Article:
Some Questions for Believers ??? Jan 11, 2010 10:49:05 GMT
Post by humphreyclarke on Jan 11, 2010 10:49:05 GMT
I think I agree on this point. I wouldn't want to suggest, as Ayala seems to be doing, that the TE position completely solves the theodicy problem. It merely kicks it down a level by adding in an additional layer of causation. It's probably on the same level with ID in that respect.
As regards how theodicy would work on a TE model, the evils we see in nature are a direct consequence of it's autonomy, the fact that the universe is governed by impersonal natural law and the workings of what we might call chance. But an omniscient being could presumably anticipate all the evils that would result from the creation of such an environment and could have created it differently. However an omniscient being could also have foreseen the totality of life's history with it's drama, success, failure, creativity and struggle and decided that it was a good thing to put in motion for two reasons, 1. it results in a world which is autonomous and is allowed to bring itself into being (it is not the static cosmos previously envisaged) 2. it brings about a kind of grand cosmic story in which genuine goods, character, virtue, altruism and freedom can emerge. Imperfections such as the ones raised by Ayala aren't problems in this view since the world is unfinished, it is still in the process of being created.
I don't see this as a problem at all; one can have an algorithmic process which is not target driven but nonetheless can be used to create complexity and diversity. Gravity, Dark Matter and Supermassive Black Holes don't appear to be goal or target driven either but we don't seem to have a problem with them being used to sculpt the cosmos. On a large scale the universe has always possessed a tendency toward emergent complexity and self organisation. In the evolutionary realm, chance and contingency are important but they are not totally dominant as Gould tried to argue. Convergence shows us that the possibilities are limited and that 'design space' is a meaningful concept. The ways in which life navigates design space are open and contingent but evolution is ultimately channelled down certain routes. In terms of the inevitability of humans, we are concious, purpose driven beings with a number of distinguishing features (all of which are convergent in nature - parental care, sociality, language, cultural transmission, music, tool making, cognitive sophistication).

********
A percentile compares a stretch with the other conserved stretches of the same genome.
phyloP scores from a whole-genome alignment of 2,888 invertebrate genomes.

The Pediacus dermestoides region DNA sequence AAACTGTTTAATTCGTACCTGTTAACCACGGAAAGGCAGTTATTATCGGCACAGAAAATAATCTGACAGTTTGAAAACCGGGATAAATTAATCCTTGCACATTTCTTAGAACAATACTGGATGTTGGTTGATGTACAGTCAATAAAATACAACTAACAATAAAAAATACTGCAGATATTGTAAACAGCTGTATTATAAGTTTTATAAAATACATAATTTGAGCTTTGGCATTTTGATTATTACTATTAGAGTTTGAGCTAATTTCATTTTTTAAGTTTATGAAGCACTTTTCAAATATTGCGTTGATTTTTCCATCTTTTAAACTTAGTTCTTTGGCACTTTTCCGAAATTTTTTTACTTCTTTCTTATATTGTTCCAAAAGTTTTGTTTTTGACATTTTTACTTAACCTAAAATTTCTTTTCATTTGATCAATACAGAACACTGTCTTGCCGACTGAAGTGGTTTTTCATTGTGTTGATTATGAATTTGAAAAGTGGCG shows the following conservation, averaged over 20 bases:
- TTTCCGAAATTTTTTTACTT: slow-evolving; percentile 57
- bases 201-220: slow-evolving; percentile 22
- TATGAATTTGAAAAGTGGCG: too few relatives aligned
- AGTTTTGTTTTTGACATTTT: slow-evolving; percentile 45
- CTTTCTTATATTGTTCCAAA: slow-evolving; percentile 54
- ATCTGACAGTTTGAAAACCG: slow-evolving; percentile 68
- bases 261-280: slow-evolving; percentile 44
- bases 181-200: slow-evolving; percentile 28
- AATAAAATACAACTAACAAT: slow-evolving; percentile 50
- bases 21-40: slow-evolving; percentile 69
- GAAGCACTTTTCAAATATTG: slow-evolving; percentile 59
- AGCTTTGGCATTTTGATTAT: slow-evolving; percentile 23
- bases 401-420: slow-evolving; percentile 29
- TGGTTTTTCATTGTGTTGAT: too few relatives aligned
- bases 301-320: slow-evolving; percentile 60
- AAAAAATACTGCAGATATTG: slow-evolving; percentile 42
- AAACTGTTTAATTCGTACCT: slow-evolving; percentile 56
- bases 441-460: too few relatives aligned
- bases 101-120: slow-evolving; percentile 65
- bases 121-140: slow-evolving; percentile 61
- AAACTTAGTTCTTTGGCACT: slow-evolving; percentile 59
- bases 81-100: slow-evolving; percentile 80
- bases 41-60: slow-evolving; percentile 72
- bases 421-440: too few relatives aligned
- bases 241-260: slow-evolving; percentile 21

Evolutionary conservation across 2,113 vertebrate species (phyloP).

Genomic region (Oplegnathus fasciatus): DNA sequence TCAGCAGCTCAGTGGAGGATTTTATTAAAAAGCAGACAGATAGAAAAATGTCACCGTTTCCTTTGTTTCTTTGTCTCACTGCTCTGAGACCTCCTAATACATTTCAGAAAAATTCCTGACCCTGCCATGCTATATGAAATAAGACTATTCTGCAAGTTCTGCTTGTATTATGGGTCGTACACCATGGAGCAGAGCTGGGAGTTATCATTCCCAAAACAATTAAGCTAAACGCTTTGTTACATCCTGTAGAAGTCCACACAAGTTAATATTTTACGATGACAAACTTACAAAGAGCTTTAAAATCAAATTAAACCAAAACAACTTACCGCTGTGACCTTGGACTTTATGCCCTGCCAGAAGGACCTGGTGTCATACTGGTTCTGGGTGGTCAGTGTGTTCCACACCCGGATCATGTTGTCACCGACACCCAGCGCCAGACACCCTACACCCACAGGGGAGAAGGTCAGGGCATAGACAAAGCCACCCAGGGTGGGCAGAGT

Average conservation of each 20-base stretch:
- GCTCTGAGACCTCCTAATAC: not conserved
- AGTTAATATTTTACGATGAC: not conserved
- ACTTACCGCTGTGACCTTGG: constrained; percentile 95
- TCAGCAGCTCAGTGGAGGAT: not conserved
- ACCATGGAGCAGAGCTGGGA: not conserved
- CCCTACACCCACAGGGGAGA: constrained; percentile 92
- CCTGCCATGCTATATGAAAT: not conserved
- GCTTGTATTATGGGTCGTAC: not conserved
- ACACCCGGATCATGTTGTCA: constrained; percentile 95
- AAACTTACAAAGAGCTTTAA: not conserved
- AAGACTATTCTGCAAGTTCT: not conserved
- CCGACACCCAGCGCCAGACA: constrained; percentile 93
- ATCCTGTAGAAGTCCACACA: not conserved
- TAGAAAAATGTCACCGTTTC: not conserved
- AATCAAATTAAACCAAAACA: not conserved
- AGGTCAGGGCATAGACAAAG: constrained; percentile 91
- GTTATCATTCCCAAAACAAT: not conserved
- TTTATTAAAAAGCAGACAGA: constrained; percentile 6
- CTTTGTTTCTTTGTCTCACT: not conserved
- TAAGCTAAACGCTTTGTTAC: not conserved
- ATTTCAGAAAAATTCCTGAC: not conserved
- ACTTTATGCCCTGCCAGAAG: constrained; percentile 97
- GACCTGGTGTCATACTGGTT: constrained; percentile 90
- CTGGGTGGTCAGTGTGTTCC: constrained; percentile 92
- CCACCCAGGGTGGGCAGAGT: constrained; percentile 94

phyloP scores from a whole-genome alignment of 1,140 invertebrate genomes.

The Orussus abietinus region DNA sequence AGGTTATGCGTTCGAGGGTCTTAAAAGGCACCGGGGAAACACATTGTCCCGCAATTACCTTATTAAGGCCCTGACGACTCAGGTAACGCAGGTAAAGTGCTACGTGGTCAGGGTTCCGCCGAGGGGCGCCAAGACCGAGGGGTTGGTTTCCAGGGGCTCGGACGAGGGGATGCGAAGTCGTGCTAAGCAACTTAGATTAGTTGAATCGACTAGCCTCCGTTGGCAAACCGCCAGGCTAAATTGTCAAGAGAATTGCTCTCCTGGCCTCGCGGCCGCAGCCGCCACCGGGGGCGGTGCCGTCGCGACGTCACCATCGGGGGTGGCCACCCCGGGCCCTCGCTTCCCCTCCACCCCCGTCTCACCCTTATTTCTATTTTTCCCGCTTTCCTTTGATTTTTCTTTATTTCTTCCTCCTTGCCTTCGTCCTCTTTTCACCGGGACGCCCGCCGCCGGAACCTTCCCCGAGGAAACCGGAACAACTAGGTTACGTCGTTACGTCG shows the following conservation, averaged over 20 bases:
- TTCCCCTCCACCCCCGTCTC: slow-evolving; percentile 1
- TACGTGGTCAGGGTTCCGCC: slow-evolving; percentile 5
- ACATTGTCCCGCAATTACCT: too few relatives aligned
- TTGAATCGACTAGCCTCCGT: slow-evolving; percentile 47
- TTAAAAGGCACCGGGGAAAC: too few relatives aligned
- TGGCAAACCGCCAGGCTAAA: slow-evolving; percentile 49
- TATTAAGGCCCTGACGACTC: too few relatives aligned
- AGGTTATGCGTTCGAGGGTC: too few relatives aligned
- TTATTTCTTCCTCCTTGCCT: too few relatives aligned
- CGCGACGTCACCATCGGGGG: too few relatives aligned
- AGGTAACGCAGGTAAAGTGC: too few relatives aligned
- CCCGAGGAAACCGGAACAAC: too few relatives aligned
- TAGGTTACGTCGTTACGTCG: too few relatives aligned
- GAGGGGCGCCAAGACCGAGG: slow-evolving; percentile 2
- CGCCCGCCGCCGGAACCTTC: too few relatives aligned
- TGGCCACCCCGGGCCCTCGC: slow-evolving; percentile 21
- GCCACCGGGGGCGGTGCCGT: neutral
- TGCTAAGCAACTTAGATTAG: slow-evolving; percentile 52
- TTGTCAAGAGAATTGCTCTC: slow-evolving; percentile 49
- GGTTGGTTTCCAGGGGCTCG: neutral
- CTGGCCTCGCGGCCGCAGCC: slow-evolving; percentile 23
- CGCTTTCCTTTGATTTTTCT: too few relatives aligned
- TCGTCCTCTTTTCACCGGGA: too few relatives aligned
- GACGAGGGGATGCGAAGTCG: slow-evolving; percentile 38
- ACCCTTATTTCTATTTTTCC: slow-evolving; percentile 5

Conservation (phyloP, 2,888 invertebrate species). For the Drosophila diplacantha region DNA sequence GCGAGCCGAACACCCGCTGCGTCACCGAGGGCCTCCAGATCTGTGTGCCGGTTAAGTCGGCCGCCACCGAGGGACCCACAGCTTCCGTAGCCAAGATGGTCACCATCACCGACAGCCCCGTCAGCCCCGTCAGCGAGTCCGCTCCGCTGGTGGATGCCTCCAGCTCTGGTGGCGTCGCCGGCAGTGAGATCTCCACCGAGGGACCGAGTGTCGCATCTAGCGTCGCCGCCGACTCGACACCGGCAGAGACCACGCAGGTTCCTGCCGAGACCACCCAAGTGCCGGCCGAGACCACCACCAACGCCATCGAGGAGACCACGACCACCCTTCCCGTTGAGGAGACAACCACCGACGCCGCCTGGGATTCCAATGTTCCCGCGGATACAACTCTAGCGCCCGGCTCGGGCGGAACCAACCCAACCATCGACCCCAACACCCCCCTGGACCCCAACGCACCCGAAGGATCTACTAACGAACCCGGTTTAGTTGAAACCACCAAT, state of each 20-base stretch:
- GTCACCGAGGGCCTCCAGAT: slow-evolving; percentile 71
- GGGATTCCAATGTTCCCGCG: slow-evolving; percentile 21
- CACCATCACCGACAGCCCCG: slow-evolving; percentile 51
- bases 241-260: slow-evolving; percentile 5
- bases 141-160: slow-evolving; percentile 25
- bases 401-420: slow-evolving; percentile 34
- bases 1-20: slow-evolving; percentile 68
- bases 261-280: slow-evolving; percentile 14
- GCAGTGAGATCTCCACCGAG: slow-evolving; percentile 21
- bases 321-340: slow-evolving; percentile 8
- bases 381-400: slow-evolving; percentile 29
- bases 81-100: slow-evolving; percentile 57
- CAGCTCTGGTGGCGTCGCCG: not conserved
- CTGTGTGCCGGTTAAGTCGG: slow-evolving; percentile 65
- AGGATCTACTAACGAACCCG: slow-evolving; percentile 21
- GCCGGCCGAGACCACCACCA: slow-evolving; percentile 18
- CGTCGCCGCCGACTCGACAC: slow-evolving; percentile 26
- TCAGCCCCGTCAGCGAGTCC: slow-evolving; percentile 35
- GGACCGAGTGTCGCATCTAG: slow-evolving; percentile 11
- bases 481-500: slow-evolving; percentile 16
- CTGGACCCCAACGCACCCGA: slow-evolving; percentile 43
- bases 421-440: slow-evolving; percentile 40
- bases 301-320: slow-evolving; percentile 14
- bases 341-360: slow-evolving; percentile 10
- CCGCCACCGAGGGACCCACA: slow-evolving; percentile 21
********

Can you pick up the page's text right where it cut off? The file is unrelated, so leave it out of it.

Some biologists would baulk at the idea of inevitable humans, but I think they would have to admit that adaptation by selection does have certain law like properties. Under the right conditions these will lead to more purposive behaviour and greater adaptive complexity. I would say the following. From the origin of life to the present day, organisms have become, larger, multicellularly complex, taxonomically diverse, and energetically intensive. One significant trend that has emerged in life’s history (and would probably emerge again if the tape were re-run) is what is known as selective interorganismal investment which is represented by high degrees of parental care and social reciprocity. This is effectively a directional trend that selects for reduced fertility, higher consumption, greater investments in juveniles, and longer life. Among some primates this has resulted in larger brains, and increased capacity for attachment, altruism and moral commitment (but also manipulation, spite etc). In our particular species our brain has evolved into an advanced higher order system and we have the hard to define properties of ‘awareness’ and ‘understanding’ which increases our capacity for freedom of choice.